Solving Crimes and Waging Wars, A “Dungeons and Dragons Abraxis Wren of Eberron” REVIEW
Written By: Paul Crilley & Keith Baker
Art By Valerio Schiti
This collection put together by IDW details, through adventure, murder and war, the lands of Eberron. Focusing on one of its premier cities, Sharn, a towering cityscape where the typical fantasy setting has taken steps forward in progress. With airships, lightning rail trains and warforged citizens (a living metal race), Sharn is a city just like any other; one full of murder and mystery.
The first two chapters of this collection follow Abraxis Wren, the self-proclaimed greatest inquisitive mind in Sharn. He is a fantasy realm version of Sherlock Holmes who travels with a lot of baggage from his past as well as hi best friend Torin the dwarf who is this world’s John Watson, right down to him making notes of these cases he and Wren go on to make some books. The script in these two chapters is fun and had me trying to figure out a way to solve the crime, and what possible twist will come about in the end. Though these two characters resemble Sir Arthur Conan Doyle’s famous detectives, there are enough differences and personality issues that this is new and exciting.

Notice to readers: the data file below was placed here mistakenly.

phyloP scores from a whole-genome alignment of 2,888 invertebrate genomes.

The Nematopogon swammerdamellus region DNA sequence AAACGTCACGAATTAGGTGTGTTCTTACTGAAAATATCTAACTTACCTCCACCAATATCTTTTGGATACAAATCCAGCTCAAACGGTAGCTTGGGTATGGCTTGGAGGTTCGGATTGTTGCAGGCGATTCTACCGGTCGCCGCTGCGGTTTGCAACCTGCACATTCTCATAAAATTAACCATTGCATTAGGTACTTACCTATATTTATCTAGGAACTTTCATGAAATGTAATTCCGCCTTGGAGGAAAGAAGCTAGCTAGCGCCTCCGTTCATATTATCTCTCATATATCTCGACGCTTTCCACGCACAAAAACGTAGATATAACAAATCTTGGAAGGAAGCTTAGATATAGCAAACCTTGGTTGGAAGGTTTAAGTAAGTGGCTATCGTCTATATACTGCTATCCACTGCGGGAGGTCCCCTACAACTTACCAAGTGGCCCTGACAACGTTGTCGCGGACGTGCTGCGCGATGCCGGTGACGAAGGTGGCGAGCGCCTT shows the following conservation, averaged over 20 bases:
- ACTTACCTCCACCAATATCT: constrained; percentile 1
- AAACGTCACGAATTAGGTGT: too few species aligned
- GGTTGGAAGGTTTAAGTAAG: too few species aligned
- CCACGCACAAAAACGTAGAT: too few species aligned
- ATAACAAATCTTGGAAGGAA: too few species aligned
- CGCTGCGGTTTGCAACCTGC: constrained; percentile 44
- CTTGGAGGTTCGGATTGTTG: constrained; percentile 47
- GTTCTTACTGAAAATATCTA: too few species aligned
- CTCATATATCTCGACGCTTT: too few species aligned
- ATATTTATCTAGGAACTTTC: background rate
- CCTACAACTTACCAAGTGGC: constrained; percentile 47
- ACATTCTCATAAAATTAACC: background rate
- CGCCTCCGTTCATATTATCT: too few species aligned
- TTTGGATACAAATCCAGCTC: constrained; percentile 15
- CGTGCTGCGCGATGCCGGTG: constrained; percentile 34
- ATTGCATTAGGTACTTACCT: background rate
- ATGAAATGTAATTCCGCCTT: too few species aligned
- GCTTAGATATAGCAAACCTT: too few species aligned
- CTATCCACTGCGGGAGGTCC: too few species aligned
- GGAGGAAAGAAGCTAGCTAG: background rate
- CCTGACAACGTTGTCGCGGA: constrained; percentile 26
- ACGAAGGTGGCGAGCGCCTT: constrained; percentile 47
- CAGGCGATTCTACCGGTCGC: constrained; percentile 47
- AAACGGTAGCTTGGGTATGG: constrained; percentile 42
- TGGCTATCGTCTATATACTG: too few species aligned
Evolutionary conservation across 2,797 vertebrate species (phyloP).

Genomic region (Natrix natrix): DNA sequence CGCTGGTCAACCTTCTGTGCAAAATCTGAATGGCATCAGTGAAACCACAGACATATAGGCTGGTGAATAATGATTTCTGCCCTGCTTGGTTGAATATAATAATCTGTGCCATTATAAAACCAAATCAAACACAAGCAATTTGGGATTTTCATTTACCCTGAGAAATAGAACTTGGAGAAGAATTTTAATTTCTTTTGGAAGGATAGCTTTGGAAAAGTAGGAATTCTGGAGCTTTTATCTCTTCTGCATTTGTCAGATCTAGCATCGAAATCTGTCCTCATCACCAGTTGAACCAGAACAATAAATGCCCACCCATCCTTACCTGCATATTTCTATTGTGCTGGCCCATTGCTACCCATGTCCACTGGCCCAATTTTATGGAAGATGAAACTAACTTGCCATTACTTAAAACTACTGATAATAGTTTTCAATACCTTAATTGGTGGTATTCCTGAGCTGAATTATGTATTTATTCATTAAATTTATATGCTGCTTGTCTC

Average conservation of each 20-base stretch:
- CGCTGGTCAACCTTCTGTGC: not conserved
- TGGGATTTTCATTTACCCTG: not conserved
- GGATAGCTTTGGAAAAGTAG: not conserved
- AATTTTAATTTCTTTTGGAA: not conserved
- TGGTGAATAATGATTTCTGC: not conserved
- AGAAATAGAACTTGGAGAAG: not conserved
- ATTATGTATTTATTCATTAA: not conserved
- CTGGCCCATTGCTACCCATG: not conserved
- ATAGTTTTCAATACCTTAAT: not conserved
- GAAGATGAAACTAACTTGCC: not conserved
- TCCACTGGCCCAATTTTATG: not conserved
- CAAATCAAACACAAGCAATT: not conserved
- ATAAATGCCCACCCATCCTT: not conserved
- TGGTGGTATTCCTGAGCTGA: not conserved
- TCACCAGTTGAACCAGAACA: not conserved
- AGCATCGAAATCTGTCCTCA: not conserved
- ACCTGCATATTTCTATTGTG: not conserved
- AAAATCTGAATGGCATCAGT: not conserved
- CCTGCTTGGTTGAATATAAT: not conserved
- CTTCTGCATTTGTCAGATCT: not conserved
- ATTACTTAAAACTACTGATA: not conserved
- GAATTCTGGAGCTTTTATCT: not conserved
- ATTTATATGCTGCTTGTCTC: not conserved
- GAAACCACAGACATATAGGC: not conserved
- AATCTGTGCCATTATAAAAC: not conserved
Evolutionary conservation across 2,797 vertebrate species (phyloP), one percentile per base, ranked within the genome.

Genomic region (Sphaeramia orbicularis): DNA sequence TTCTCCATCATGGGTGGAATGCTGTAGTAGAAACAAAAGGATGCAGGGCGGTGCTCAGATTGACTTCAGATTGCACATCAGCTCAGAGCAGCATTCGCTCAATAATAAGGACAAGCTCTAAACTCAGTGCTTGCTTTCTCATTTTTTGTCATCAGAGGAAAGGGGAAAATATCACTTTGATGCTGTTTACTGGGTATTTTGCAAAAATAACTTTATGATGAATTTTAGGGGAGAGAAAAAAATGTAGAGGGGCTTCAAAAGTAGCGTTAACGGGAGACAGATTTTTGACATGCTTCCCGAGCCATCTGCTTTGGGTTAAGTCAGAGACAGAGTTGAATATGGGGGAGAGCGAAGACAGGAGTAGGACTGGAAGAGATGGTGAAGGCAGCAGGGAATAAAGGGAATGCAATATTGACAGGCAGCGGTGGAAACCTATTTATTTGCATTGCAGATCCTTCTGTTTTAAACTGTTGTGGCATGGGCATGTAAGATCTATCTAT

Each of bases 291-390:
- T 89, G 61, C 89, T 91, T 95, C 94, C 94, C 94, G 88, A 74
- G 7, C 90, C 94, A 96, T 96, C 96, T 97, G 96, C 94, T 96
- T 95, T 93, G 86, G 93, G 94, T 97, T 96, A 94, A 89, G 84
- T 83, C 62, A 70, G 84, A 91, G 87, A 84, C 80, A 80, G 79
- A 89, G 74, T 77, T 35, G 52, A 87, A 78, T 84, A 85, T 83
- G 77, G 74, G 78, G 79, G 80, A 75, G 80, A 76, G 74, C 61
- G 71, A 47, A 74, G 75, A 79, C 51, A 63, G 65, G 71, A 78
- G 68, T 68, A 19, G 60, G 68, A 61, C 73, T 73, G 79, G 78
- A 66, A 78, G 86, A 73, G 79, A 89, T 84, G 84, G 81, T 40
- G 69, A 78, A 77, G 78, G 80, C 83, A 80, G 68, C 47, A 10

The art that accompanies these first two chapters are really well done for a comic set in high fantasy. The city of Sharn, set in Eberron, has been traveled many times by countless heroes and questers through pen and paper games on tabletops. When it’s a world such as that, there are some expectations and standards to illustrate and color to match what a lot of fans have imagined for a lifetime. And that is how the final chapter of this collection is tied in, even though it was written several years before Wren’s adventure.
Eye of the wolf takes place during the early years of Sharn when the city was in the middle of a war between several factions. This book describes through action and story just how dangerous the world of Eberron is with gnolls (half hyena beings), vampires and scimitars. This final chapter in the collection was a good one shot that emphasized how much fun the Dungeons and Dragons brand of adventure can be through any variety of quests and encounters.
The first two chapters made this collection worth reading, and the final chapter delivered the well-known notion of sword and shield battles that is part of the very fabric of D&D.